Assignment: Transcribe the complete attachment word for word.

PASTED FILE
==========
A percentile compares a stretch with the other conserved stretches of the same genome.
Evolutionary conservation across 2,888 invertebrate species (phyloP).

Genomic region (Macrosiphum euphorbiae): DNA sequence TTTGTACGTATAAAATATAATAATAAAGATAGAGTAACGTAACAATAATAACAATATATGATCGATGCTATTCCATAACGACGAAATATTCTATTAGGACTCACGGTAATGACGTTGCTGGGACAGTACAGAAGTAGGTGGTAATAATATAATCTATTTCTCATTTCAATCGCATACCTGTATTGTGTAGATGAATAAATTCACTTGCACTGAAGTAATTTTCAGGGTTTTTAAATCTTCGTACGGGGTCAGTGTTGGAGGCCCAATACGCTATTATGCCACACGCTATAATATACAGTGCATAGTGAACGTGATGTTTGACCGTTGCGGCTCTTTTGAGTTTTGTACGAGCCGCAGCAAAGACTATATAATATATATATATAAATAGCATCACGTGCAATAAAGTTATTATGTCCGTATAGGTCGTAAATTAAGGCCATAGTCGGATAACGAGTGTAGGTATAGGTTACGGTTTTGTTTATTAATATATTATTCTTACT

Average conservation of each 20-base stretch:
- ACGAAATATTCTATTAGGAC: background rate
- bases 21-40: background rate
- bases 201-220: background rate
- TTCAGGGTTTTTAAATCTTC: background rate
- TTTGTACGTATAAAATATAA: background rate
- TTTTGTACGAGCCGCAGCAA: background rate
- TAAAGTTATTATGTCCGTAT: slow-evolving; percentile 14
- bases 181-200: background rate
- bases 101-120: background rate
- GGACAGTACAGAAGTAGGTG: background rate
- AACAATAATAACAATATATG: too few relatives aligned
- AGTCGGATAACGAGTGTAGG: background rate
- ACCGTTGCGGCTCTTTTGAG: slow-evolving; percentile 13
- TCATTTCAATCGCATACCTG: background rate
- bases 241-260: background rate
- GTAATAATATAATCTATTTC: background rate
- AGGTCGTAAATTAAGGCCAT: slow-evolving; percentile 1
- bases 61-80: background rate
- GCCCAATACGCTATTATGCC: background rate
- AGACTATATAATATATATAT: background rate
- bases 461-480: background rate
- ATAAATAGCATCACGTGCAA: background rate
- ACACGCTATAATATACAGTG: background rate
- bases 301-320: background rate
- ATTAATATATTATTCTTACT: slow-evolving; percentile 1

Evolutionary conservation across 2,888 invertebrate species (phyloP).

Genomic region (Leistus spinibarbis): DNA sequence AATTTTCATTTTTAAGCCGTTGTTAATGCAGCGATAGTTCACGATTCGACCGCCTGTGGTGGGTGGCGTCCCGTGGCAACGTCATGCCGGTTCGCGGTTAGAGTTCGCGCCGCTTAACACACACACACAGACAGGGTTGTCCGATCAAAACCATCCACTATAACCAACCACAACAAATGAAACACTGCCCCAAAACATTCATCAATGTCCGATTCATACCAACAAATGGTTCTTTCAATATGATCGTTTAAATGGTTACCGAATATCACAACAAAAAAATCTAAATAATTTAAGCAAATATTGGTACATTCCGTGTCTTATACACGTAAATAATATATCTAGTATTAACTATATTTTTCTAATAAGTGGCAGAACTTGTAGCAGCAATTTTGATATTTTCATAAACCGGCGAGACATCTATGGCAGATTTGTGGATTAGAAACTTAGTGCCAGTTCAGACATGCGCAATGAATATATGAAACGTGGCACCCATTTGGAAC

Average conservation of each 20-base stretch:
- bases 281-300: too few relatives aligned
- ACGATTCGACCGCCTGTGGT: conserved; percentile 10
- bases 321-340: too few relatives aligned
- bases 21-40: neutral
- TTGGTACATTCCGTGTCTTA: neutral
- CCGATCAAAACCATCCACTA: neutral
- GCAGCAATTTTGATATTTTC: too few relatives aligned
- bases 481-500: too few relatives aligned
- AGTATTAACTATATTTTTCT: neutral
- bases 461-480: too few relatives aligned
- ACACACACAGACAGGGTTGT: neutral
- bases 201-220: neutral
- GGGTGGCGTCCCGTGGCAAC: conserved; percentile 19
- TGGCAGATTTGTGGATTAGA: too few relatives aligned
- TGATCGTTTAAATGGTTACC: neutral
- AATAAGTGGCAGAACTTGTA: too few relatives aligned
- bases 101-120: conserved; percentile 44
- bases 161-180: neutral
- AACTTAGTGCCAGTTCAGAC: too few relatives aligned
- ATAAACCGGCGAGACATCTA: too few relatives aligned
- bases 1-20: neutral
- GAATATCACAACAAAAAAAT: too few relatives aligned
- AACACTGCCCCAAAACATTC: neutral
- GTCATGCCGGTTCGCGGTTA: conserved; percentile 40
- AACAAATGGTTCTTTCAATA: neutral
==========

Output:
A percentile compares a stretch with the other conserved stretches of the same genome.
Evolutionary conservation across 2,888 invertebrate species (phyloP).

Genomic region (Macrosiphum euphorbiae): DNA sequence TTTGTACGTATAAAATATAATAATAAAGATAGAGTAACGTAACAATAATAACAATATATGATCGATGCTATTCCATAACGACGAAATATTCTATTAGGACTCACGGTAATGACGTTGCTGGGACAGTACAGAAGTAGGTGGTAATAATATAATCTATTTCTCATTTCAATCGCATACCTGTATTGTGTAGATGAATAAATTCACTTGCACTGAAGTAATTTTCAGGGTTTTTAAATCTTCGTACGGGGTCAGTGTTGGAGGCCCAATACGCTATTATGCCACACGCTATAATATACAGTGCATAGTGAACGTGATGTTTGACCGTTGCGGCTCTTTTGAGTTTTGTACGAGCCGCAGCAAAGACTATATAATATATATATATAAATAGCATCACGTGCAATAAAGTTATTATGTCCGTATAGGTCGTAAATTAAGGCCATAGTCGGATAACGAGTGTAGGTATAGGTTACGGTTTTGTTTATTAATATATTATTCTTACT

Average conservation of each 20-base stretch:
- ACGAAATATTCTATTAGGAC: background rate
- bases 21-40: background rate
- bases 201-220: background rate
- TTCAGGGTTTTTAAATCTTC: background rate
- TTTGTACGTATAAAATATAA: background rate
- TTTTGTACGAGCCGCAGCAA: background rate
- TAAAGTTATTATGTCCGTAT: slow-evolving; percentile 14
- bases 181-200: background rate
- bases 101-120: background rate
- GGACAGTACAGAAGTAGGTG: background rate
- AACAATAATAACAATATATG: too few relatives aligned
- AGTCGGATAACGAGTGTAGG: background rate
- ACCGTTGCGGCTCTTTTGAG: slow-evolving; percentile 13
- TCATTTCAATCGCATACCTG: background rate
- bases 241-260: background rate
- GTAATAATATAATCTATTTC: background rate
- AGGTCGTAAATTAAGGCCAT: slow-evolving; percentile 1
- bases 61-80: background rate
- GCCCAATACGCTATTATGCC: background rate
- AGACTATATAATATATATAT: background rate
- bases 461-480: background rate
- ATAAATAGCATCACGTGCAA: background rate
- ACACGCTATAATATACAGTG: background rate
- bases 301-320: background rate
- ATTAATATATTATTCTTACT: slow-evolving; percentile 1

Evolutionary conservation across 2,888 invertebrate species (phyloP).

Genomic region (Leistus spinibarbis): DNA sequence AATTTTCATTTTTAAGCCGTTGTTAATGCAGCGATAGTTCACGATTCGACCGCCTGTGGTGGGTGGCGTCCCGTGGCAACGTCATGCCGGTTCGCGGTTAGAGTTCGCGCCGCTTAACACACACACACAGACAGGGTTGTCCGATCAAAACCATCCACTATAACCAACCACAACAAATGAAACACTGCCCCAAAACATTCATCAATGTCCGATTCATACCAACAAATGGTTCTTTCAATATGATCGTTTAAATGGTTACCGAATATCACAACAAAAAAATCTAAATAATTTAAGCAAATATTGGTACATTCCGTGTCTTATACACGTAAATAATATATCTAGTATTAACTATATTTTTCTAATAAGTGGCAGAACTTGTAGCAGCAATTTTGATATTTTCATAAACCGGCGAGACATCTATGGCAGATTTGTGGATTAGAAACTTAGTGCCAGTTCAGACATGCGCAATGAATATATGAAACGTGGCACCCATTTGGAAC

Average conservation of each 20-base stretch:
- bases 281-300: too few relatives aligned
- ACGATTCGACCGCCTGTGGT: conserved; percentile 10
- bases 321-340: too few relatives aligned
- bases 21-40: neutral
- TTGGTACATTCCGTGTCTTA: neutral
- CCGATCAAAACCATCCACTA: neutral
- GCAGCAATTTTGATATTTTC: too few relatives aligned
- bases 481-500: too few relatives aligned
- AGTATTAACTATATTTTTCT: neutral
- bases 461-480: too few relatives aligned
- ACACACACAGACAGGGTTGT: neutral
- bases 201-220: neutral
- GGGTGGCGTCCCGTGGCAAC: conserved; percentile 19
- TGGCAGATTTGTGGATTAGA: too few relatives aligned
- TGATCGTTTAAATGGTTACC: neutral
- AATAAGTGGCAGAACTTGTA: too few relatives aligned
- bases 101-120: conserved; percentile 44
- bases 161-180: neutral
- AACTTAGTGCCAGTTCAGAC: too few relatives aligned
- ATAAACCGGCGAGACATCTA: too few relatives aligned
- bases 1-20: neutral
- GAATATCACAACAAAAAAAT: too few relatives aligned
- AACACTGCCCCAAAACATTC: neutral
- GTCATGCCGGTTCGCGGTTA: conserved; percentile 40
- AACAAATGGTTCTTTCAATA: neutral